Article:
What Is a Casino?

A casino (also known as a gambling house or a gaming hall) is an establishment for certain types of gambling. Casinos are often combined with hotels, restaurants, retail shopping, cruise ships or other tourist attractions. Some casinos are owned by governments, while others are operated by private corporations. In the United States, the largest concentration of casino resorts is in Las Vegas, Nevada.

Gambling in casinos is regulated by state and federal law. Most casinos have security measures to prevent cheating or stealing by patrons. These include cameras located throughout the building and an “eye-in-the-sky” surveillance system that monitors every table, window and doorway. The video monitors are supervised by security personnel. The routines of games and the expected reactions of players also form patterns that can help detect suspicious behavior.

To encourage patrons to gamble, casinos offer drinks and snacks at low or no cost. Alcoholic drinks are served by waiters circulating throughout the casino floor and nonalcoholic beverages are available at counters. The casino atmosphere is designed to be loud and dazzling, with lighting that accentuates colors and movements. The noise level and flashing lights can cause people to lose track of time. Many casinos have no clocks displayed on the walls. Casinos also use bright and sometimes gaudy floor and wall coverings that have a stimulating and cheering effect, and they avoid using dark colors, which can be depressing.

The large amounts of money handled within a casino make it susceptible to theft and fraud by both patrons and employees. To reduce these risks, casinos have strict rules and procedures for handling cash and other valuables. Casinos are also inspected by state and local authorities for safety, health, and fairness.

Despite the seamy reputation of gambling, legitimate businessmen were reluctant to invest in casinos until organized crime began funding them. Mafia figures controlled the earliest casinos in Reno and Las Vegas, where they built their empires. They provided the capital, but they were also personally involved in running the operations and often threatened casino staff with violence if they didn’t like the results of a game.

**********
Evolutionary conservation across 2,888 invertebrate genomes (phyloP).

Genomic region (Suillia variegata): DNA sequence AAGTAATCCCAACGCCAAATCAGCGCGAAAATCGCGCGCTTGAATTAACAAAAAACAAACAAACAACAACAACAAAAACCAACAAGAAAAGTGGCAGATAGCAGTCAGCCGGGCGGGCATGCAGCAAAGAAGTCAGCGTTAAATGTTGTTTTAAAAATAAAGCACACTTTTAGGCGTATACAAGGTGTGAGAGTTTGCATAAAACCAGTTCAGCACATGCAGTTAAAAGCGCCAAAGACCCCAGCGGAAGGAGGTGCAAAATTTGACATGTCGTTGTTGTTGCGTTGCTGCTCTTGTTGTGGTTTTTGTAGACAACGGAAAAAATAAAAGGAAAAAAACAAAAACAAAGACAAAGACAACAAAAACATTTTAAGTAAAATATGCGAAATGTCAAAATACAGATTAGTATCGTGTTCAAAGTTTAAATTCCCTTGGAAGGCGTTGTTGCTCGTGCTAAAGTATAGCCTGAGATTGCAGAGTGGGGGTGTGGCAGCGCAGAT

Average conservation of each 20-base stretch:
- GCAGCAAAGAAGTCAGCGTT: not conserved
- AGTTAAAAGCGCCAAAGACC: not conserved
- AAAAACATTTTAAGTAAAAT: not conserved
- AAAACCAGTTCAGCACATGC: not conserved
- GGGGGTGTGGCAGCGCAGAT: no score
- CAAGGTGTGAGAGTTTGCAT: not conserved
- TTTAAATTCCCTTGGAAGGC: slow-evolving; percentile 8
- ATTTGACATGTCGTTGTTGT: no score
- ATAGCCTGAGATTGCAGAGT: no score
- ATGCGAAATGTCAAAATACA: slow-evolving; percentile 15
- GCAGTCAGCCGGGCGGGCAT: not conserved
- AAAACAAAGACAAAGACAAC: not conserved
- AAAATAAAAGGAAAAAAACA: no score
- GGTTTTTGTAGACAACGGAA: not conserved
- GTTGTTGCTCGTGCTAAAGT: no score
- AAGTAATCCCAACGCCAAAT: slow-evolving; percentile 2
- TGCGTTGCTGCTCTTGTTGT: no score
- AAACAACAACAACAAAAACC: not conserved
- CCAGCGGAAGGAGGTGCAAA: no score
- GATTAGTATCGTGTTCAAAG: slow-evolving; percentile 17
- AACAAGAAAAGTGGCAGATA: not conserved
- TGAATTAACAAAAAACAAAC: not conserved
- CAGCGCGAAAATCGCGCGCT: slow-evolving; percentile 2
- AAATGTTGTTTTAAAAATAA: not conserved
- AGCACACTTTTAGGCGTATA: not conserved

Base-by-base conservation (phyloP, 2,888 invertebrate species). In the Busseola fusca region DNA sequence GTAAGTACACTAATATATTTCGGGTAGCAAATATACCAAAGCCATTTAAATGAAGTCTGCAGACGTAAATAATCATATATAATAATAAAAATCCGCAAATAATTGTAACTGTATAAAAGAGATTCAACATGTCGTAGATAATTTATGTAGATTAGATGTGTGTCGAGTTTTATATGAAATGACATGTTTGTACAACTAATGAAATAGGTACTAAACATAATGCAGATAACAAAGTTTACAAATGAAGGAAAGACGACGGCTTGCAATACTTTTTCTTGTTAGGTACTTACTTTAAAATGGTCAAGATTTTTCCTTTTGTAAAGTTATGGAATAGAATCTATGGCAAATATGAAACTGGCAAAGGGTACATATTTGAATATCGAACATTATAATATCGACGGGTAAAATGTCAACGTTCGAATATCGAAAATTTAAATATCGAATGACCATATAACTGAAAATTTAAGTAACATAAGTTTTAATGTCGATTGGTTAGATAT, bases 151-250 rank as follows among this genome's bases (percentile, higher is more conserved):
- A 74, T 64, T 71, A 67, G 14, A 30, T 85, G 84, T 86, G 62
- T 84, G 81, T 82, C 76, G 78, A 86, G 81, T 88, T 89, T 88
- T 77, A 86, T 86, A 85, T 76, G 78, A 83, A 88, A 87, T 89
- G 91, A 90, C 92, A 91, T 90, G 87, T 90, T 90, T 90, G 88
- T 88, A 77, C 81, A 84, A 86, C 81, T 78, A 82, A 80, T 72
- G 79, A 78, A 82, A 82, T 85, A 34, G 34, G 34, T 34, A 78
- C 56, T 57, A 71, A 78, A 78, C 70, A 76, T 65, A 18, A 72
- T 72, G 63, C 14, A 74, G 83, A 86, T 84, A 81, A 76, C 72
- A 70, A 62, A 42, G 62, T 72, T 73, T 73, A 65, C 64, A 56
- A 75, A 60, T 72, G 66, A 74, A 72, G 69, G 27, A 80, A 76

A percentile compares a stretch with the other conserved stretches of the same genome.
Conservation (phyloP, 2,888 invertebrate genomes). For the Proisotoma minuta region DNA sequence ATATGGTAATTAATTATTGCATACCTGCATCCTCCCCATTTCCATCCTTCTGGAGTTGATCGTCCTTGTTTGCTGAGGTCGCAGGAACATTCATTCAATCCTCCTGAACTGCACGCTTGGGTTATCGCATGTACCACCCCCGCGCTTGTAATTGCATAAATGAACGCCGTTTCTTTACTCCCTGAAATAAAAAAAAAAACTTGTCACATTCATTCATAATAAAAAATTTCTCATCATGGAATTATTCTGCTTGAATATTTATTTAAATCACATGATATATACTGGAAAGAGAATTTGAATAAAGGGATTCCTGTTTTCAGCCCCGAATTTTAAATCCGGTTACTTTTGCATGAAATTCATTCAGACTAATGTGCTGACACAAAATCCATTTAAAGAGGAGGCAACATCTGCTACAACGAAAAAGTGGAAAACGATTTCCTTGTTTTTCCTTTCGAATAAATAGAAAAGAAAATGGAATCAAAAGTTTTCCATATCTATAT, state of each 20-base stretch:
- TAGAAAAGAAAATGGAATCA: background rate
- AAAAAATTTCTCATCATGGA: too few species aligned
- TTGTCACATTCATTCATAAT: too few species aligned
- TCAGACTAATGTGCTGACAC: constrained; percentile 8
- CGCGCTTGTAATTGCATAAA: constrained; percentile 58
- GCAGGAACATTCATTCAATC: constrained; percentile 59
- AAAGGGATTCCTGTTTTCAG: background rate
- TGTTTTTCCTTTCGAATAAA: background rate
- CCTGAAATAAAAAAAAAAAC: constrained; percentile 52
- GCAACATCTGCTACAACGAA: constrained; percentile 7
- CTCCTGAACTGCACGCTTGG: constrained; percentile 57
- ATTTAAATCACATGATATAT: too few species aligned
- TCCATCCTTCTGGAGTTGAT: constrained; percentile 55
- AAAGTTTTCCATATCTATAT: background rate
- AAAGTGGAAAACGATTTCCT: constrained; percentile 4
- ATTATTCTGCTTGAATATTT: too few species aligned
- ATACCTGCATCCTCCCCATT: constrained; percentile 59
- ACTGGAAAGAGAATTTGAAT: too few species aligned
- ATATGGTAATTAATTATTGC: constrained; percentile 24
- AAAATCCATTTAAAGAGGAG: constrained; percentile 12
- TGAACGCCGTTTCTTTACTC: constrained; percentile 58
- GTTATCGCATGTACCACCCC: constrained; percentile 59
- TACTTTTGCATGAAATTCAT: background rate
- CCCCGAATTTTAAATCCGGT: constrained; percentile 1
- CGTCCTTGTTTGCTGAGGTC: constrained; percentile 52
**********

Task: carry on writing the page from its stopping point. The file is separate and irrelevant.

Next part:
In the 1990s, casinos drastically increased their use of technology to supervise casino games. In addition to computerized monitoring of security, chip tracking systems allow casinos to oversee the amount of money wagered minute-by-minute; electronic roulette wheels are monitored electronically to discover any statistical deviations from their expected outcomes; and some games, such as blackjack and poker, are completely automated and require no dealer.

While casinos attract a broad range of customers, they are most profitable to the highest-spending gamblers. In 2005 the average casino patron was a forty-six-year-old female from a household with above-average income. This demographic accounts for more than half of the casino gambling market. In contrast, the typical household income for a family of four in the United States is $44,500. Moreover, many of the people who visit the top casinos in the world are wealthy tourists from other countries who enjoy the luxury and excitement of these gaming destinations.